“I began planning this hackathon with a peer, Jimmy Jones, this summer while still at DARPA before being hired by the USAF,” explained Stuart Wagner, chief digital transformation officer for the Department of the Air Force. “We realized the extent of underleveraged raw data available from various Air Force weapons systems and we want to fundamentally shift Joint All Domain activities from talk and imagine exercises to development exercises on real weapons system data.”

Wagner, who is a former software developer for Microsoft, had previously coded a sex trafficking disruption prototype while working with a Microsoft hackathon team after just three months working there. The team went on to win the competition, but more importantly since 2017, more than 37,000 potential victims across North America received proactive outreach from services providers using the Freedom Signal platform. It has since scaled to dozens of police departments and non-profit organizations around the United States.

The software developer hopes to bring such skills to the BRAVO hackathon.

“This is a beta test of a radical military innovation model that will allow any capable DoD civilians or military members to build and validate capability and impact U.S. and foreign partner national security after one week of effort,” Wagner added. “Once we validate our model, we will scale this to 500+ inter-service, inter-agency, foreign partner hackers.”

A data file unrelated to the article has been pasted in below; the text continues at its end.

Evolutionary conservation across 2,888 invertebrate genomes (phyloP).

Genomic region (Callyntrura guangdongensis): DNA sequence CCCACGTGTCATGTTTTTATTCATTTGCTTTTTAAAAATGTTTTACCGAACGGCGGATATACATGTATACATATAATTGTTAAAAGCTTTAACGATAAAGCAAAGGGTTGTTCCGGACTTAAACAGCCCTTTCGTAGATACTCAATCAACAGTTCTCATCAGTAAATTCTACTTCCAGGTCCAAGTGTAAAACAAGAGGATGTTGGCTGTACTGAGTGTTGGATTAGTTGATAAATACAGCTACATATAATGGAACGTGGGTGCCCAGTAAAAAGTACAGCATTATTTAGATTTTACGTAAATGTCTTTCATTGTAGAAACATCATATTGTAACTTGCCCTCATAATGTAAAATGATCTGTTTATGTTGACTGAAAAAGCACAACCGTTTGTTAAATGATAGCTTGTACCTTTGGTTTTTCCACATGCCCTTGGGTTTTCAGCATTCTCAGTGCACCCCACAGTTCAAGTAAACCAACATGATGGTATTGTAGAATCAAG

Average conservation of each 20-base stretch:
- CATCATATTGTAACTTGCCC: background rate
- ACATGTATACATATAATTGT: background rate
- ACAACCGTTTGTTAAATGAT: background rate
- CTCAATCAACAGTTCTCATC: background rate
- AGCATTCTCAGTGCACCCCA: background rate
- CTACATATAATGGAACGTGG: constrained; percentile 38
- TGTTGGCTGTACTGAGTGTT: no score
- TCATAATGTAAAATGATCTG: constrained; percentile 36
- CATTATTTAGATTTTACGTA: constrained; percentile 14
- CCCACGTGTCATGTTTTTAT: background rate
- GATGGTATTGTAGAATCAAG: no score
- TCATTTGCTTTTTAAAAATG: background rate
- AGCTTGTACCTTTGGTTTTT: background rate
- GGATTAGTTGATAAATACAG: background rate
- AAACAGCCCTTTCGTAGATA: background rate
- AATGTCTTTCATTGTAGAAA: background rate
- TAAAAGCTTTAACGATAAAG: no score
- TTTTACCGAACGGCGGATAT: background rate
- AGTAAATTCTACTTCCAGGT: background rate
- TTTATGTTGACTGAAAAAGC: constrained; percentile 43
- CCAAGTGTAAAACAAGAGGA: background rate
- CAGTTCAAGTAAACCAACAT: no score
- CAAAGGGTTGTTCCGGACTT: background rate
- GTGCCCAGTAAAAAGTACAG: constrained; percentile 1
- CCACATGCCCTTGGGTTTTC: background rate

This could be seen as a significant collaborative effort.

“Having been a part of many cross organization and cross domain engagements I would say that some of the potentially most valuable gains will be in some relationships that may emerge on the fringes despite organizational cultures and structures that limit data sharing – especially across and outside of classified programs,” explained Jeff Engle, chairman and president of the cybersecurity research firm Conquest Cyber, and former consultant for the DoD’s premier adversary emulation team.


Even the name of the BRAVO hackathon series is rooted in unique past collaborations within the U.S. military. Its name comes from Project B, a 1921 series of joint Army-Navy target exercises conducted on surplus ships in response to Army Brig. Gen. Billy Mitchell’s claim that bombers sink battleships. Considered controversial at the time – especially as Navy officials didn’t originally accept that aircraft could sink a capital warship, Mitchell’s claim essentially undermined the then current investments and strategy of the Navy and then Department of War.